Provably Efficient Adaptive Scheduling for Parallel Jobs
Author(s)He, Yuxiong; Hsu, Wen Jing; Leiserson, Charles E.
Scheduling competing jobs on multiprocessors has always been an important issue for parallel and distributed systems. The challenge is to ensure global, system-wide efficiency while offering a level of fairness to user jobs. Various degrees of successes have been achieved over the years. However, few existing schemes address both efficiency and fairness over a wide range of work loads. Moreover, in order to obtain analytical results, most of them require prior information about jobs, which may be difficult to obtain in real applications. This paper presents two novel adaptive scheduling algorithms -- GRAD for centralized scheduling, and WRAD for distributed scheduling. Both GRAD and WRAD ensure fair allocation under all levels of workload, and they offer provable efficiency without requiring prior information of job's parallelism. Moreover, they provide effective control over the scheduling overhead and ensure efficient utilization of processors. To the best of our knowledge, they are the first non-clairvoyant scheduling algorithms that offer such guarantees. We also believe that our new approach of resource request-allotment protocol deserves further exploration. Specifically, both GRAD and WRAD are O(1)-competitive with respect to mean response time for batched jobs, and O(1)-competitive with respect to makespan for non-batched jobs with arbitrary release times. The simulation results show that, for non-batched jobs, the makespan produced by GRAD is no more than 1.39 times of the optimal on average and it never exceeds 4.5 times. For batched jobs, the mean response time produced by GRAD is no more than 2.37 times of the optimal on average, and it never exceeds 5.5 times.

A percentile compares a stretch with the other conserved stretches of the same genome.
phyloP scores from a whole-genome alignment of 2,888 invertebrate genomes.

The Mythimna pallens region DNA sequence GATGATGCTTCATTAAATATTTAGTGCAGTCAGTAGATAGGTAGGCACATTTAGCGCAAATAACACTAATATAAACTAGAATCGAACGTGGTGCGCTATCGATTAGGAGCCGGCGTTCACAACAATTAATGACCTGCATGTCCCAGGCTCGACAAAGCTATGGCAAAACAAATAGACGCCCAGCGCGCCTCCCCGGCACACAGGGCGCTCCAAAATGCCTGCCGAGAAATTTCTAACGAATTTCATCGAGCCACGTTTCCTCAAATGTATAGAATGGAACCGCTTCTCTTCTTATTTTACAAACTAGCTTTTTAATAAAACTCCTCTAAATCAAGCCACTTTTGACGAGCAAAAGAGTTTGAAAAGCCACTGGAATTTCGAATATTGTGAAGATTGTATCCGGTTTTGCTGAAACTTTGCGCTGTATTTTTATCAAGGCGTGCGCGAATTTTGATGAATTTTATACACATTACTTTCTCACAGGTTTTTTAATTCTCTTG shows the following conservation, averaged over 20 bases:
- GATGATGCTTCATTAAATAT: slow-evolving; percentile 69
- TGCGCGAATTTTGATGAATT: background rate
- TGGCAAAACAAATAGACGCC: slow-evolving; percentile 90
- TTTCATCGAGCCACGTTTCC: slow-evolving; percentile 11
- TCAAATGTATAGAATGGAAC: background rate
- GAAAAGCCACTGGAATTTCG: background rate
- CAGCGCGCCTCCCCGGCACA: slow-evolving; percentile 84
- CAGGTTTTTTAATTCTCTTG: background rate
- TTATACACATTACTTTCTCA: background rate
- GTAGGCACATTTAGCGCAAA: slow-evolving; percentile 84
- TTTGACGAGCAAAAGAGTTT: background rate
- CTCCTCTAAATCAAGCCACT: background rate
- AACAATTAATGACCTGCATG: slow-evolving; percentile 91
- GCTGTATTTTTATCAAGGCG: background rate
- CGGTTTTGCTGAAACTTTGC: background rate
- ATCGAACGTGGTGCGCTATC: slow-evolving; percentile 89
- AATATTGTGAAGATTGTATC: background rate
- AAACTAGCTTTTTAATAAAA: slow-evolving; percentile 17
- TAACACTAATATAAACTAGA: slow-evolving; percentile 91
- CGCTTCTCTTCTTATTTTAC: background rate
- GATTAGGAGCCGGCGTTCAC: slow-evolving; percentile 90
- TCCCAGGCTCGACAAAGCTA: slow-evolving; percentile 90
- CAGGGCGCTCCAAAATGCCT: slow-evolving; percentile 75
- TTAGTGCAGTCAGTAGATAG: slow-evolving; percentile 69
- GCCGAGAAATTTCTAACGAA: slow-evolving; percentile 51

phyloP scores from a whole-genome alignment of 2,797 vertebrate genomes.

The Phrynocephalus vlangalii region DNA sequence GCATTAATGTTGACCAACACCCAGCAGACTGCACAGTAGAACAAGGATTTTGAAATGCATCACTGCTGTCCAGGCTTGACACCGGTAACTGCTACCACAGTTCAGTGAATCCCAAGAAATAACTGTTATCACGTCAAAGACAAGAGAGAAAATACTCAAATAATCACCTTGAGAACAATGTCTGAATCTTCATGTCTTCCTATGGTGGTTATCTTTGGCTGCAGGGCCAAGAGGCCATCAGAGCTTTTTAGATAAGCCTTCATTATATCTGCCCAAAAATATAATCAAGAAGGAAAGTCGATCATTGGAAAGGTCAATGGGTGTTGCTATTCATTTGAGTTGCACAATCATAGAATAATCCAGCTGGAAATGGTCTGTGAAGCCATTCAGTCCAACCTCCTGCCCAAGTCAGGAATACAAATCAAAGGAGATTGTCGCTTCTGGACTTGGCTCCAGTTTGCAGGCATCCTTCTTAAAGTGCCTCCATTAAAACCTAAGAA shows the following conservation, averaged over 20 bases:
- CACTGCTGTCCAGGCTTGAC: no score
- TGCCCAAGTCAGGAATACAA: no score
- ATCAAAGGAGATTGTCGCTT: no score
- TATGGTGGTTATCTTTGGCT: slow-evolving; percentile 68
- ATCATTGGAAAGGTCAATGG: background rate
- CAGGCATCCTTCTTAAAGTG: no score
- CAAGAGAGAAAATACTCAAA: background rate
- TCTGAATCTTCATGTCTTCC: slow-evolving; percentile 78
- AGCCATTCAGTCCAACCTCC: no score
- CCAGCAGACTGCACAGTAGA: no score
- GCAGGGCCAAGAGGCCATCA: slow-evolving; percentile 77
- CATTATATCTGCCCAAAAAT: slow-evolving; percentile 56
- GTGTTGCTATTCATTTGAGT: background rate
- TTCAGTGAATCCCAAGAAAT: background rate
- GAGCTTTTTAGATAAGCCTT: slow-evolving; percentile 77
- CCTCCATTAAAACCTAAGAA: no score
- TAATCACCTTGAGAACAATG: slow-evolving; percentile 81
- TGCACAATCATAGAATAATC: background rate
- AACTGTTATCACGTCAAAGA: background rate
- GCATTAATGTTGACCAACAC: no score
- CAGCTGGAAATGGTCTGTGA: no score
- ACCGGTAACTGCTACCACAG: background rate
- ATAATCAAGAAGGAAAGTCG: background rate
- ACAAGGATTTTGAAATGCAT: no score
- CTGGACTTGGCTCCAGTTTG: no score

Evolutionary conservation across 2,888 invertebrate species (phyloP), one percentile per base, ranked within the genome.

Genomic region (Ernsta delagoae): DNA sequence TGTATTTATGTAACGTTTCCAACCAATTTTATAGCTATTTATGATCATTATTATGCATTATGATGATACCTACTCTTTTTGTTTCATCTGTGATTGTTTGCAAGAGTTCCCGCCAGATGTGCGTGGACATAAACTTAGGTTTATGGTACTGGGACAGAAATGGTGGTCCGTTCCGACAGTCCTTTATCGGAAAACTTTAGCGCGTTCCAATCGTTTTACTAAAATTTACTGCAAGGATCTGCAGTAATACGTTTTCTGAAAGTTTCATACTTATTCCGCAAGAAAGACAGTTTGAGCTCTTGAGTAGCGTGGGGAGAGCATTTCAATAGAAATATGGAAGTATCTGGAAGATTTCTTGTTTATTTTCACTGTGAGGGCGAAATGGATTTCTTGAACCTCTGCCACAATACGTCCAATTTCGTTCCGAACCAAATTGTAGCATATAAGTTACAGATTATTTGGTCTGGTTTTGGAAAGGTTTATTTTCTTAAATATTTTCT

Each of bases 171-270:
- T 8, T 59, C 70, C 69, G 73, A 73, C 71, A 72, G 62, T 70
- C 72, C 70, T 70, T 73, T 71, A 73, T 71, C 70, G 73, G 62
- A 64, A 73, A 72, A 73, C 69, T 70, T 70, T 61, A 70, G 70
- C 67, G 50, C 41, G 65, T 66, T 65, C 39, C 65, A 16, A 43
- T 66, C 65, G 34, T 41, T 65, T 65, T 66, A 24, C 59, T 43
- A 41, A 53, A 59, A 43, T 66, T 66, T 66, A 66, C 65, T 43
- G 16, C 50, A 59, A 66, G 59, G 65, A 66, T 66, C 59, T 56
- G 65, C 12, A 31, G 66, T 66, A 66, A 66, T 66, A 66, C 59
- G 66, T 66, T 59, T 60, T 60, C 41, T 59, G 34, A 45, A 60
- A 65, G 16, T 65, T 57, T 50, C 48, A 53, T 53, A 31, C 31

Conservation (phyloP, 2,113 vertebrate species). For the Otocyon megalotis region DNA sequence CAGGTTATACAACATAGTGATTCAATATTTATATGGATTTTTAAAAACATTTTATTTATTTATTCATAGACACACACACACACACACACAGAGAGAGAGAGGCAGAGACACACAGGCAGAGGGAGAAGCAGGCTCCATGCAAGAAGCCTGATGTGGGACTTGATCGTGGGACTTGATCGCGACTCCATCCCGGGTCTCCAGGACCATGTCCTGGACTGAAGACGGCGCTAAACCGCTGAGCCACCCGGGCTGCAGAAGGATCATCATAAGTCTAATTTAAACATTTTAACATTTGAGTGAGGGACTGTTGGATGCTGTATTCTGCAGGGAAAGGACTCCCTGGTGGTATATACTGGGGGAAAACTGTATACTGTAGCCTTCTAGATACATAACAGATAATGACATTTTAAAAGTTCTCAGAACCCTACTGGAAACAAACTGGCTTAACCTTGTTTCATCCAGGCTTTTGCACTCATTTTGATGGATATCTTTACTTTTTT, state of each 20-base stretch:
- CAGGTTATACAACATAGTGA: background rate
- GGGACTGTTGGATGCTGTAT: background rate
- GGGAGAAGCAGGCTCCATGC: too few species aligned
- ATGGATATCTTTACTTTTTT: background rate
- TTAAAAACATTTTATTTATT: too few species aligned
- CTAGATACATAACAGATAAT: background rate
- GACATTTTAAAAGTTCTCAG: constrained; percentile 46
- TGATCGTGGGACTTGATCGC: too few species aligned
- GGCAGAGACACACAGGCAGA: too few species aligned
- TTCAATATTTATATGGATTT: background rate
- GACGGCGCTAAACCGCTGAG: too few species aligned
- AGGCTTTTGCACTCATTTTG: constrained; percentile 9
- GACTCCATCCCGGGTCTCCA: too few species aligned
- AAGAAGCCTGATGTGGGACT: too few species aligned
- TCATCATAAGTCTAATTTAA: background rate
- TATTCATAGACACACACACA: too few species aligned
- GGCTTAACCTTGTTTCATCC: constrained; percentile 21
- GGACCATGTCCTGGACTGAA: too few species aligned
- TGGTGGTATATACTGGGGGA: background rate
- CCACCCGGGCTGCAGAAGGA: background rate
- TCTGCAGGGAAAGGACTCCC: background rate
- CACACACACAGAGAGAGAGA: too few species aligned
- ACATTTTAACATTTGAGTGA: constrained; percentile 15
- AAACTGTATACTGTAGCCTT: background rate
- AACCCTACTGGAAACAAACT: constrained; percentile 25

Computer Science (CS)
Adaptive Scheduling, Competitive Analysis, Data-parallel Computing, Greedy Scheduling, Instantaneous Parallelism, Job Scheduling, Makespan, Mean Response Time, Multiprocessing, Multiprogramming, Parallelism Feedback, Parallel Computation, Processor Allocation, Span, Thread Scheduling, Two-level Scheduling, Space Sharing, Trim Analysis, Work, Work-stealing